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Monitoring Device Acceptance in Implantable Cardioverter Defibrillator Patients Using the Florida Patient Acceptance Survey

Authors

  • HENNEKE VERSTEEG Ph.D.,

    1. Department of Medical Psychology, CoRPS – Center of Research on Psychology in Somatic diseases, Tilburg University, Tilburg, The Netherlands
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  • ANNEMIEKE STARRENBURG M.Sc.,

    1. Department of Psychology, Medisch Spectrum Twente, Enschede, The Netherlands
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  • JOHAN DENOLLET Ph.D.,

    1. Department of Medical Psychology, CoRPS – Center of Research on Psychology in Somatic diseases, Tilburg University, Tilburg, The Netherlands
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  • JOB VAN DER PALEN Ph.D.,

    1. Medical School Twente, Medisch Spectrum Twente, Enschede, The Netherlands
    2. Department of Research Methodology, Measurement, and Data Analysis, University of Twente, Enschede, The Netherlands
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  • SAMUEL F. SEARS Ph.D.,

    1. Departments of Psychology and Cardiovascular Medicine, East Carolina University, Greenville, North Carolina
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  • SUSANNE S. PEDERSEN Ph.D.

    1. Department of Medical Psychology, CoRPS – Center of Research on Psychology in Somatic diseases, Tilburg University, Tilburg, The Netherlands
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  • Financial Support: This work was in part supported with a VENI grant (451–05-001) from the Netherlands Organisation for Scientific Research (NWO) and a VIDI grant (91710393) from the Netherlands Organisation for Health Research and Development (ZonMw) to Dr. Susanne S. Pedersen, The Hague, The Netherlands.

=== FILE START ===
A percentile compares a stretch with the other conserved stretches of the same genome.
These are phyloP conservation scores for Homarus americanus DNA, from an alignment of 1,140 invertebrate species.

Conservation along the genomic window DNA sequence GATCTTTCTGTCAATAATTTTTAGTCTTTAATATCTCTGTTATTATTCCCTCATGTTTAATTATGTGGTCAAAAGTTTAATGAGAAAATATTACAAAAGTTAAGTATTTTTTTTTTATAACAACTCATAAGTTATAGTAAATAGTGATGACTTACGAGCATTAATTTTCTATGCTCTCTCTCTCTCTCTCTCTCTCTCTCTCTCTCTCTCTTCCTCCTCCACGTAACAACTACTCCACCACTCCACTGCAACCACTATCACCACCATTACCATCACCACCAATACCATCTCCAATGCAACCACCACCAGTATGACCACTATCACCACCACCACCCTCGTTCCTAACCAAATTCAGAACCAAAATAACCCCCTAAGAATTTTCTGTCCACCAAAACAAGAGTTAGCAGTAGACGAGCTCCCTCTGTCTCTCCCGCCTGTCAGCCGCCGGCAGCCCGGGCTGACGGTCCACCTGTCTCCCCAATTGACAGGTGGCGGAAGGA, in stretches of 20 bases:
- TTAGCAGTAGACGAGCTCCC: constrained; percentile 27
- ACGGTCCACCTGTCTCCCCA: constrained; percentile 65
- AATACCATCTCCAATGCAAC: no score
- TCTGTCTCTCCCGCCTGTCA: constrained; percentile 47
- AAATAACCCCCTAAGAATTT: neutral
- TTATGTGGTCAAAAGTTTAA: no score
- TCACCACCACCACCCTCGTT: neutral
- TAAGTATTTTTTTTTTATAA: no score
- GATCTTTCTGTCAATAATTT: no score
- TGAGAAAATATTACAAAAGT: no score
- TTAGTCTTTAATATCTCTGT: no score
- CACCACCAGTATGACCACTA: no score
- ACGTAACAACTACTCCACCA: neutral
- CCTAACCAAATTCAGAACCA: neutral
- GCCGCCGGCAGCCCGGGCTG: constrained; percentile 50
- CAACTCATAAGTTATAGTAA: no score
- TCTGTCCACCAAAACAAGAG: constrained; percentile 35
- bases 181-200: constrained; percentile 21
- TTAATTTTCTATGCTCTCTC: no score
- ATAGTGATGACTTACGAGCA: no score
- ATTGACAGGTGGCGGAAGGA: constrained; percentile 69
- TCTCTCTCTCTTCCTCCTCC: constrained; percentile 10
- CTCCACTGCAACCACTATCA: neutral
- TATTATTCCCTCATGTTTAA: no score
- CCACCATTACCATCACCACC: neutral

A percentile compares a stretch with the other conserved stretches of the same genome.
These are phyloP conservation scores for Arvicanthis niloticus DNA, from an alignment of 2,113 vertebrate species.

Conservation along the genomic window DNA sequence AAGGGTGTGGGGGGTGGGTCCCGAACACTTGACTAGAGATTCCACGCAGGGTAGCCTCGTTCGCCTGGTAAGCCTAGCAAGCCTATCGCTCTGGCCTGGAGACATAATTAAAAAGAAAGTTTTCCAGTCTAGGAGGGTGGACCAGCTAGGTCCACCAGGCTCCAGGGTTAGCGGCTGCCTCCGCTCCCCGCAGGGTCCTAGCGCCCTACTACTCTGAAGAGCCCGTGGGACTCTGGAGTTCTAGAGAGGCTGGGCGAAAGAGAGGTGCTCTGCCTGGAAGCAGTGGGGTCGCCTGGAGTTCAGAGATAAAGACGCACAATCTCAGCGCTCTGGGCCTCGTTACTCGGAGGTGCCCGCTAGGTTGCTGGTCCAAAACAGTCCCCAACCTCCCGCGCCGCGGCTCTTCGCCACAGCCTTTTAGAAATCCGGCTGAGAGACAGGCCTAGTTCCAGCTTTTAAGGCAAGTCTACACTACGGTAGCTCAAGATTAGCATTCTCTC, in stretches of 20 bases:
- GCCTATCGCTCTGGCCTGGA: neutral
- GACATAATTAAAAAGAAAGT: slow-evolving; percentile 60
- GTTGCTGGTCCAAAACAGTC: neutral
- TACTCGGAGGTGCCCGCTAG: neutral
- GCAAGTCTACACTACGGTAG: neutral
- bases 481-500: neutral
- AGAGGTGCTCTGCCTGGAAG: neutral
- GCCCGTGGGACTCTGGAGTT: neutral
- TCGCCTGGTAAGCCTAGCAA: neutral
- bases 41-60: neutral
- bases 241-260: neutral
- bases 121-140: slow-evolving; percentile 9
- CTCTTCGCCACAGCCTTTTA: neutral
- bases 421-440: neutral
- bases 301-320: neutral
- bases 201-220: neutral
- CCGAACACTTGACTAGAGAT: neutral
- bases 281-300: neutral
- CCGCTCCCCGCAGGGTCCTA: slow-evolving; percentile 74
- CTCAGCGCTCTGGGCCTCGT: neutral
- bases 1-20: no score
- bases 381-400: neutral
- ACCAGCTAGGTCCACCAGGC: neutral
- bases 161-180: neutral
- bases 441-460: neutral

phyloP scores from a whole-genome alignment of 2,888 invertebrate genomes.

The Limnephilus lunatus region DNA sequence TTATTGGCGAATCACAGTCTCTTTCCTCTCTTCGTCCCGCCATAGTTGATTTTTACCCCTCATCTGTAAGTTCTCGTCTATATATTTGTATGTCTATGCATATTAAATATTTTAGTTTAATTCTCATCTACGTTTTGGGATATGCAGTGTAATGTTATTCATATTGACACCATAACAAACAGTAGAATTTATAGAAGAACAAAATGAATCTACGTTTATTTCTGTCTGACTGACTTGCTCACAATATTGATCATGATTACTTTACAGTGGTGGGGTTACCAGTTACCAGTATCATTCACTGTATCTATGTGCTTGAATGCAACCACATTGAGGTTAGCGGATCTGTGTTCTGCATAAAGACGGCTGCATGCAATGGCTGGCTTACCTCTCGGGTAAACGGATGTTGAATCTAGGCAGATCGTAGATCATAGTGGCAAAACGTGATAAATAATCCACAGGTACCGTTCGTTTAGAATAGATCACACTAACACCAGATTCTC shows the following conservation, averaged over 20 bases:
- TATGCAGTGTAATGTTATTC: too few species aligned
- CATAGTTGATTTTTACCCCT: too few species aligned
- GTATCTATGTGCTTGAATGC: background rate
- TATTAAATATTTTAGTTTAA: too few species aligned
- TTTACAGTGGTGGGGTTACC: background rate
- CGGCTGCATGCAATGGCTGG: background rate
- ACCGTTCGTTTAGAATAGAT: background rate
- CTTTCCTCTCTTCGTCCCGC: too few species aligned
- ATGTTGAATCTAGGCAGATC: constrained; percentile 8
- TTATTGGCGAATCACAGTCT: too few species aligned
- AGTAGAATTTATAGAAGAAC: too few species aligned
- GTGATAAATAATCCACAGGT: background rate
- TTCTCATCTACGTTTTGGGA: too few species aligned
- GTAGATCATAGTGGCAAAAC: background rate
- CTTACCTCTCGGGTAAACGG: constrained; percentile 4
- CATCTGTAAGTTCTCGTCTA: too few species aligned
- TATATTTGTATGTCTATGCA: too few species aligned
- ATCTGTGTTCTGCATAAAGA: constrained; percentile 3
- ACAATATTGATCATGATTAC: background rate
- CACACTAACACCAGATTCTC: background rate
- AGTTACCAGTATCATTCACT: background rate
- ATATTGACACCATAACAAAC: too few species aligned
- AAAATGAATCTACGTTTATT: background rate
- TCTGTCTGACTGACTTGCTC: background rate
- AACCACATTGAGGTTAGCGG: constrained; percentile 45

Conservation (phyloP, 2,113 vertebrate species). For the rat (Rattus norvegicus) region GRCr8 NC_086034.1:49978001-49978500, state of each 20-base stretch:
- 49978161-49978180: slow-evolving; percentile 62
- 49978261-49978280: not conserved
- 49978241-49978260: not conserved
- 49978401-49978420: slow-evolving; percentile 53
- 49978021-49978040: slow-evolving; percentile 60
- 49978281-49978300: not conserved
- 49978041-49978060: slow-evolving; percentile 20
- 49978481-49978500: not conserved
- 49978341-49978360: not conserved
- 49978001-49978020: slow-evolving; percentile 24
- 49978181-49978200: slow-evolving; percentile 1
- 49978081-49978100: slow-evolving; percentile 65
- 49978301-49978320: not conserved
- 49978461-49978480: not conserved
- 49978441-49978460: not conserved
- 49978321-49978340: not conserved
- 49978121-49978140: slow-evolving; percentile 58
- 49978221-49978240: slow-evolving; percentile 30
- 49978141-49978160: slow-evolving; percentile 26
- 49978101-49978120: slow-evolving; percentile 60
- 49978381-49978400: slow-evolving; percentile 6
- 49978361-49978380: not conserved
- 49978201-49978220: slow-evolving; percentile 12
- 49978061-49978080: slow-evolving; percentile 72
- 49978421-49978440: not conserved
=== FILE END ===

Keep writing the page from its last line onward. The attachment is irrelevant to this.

• Conflicts of interest: Samuel F. Sears: advisor or consultant for Medtronic Inc.; grants for clinical research from Medtronic Inc.; and consultancy or speakers fees from Boston Scientific, St. Jude Medical, and Biotronik. Susanne S. Pedersen: consultancy or speakers fees from Cameron Health Corp., Medtronic Inc., St. Jude Medical, and Sanofi Aventis.

Susanne S. Pedersen, Ph.D., CoRPS, Department of Medical Psychology, Tilburg University, P.O. Box 90153, 5000 LE Tilburg, The Netherlands. Fax: 31-13-466 2370; e-mail: s.s.pedersen@uvt.nl

Abstract

Background:Patient device acceptance might be essential in identifying patients at risk for adverse patient-reported outcomes following implantation of an implantable cardioverter defibrillator (ICD). We examined the validity and reliability of the Florida Patient Acceptance Scale (FPAS) and identified correlates of device acceptance in a Dutch cohort of ICD patients.

Methods:Patients with a first-time ICD (N = 272, mean age = 59.2 ± 11.9, 82% men) recruited from the Erasmus Medical Center, Rotterdam, or the Medisch Spectrum Twente, Enschede, The Netherlands completed the FPAS, the Type D Scale, and the Hospital Anxiety and Depression Scale.

Results:Exploratory and confirmatory factor analyses indicated that eliminating three items from the FPAS, leaving 12 items contributing to three factors, is equivalent to the original four-factor version of the FPAS. The abbreviated FPAS had a high internal consistency both for the total scale and all subscales, with Cronbach's alphas ranging from 0.76 to 0.82. Anxiety (odds ratio [OR]: 9.75; 95% confidence interval [CI]: 2.38–39.87; P = 0.002), depression (OR: 2.96; 95% CI: 0.98–8.93; P = 0.05), and the distressed (Type D) personality (OR: 5.04; 95% CI: 1.50–16.92; P = 0.01), but not demographic and clinical factors including shocks, were significant independent correlates of poor device acceptance.

Conclusion:A shortened 12-item, three-factor version of the FPAS was shown to be a valid and internally consistent instrument to assess device acceptance in Dutch ICD patients. Psychological but not clinical factors were the primary correlates of device acceptance, which underlines the importance of taking into account the patient's psychological profile when seeking to identify patients at risk for adjustment difficulties after ICD implantation. (PACE 2011;XX:1–10)

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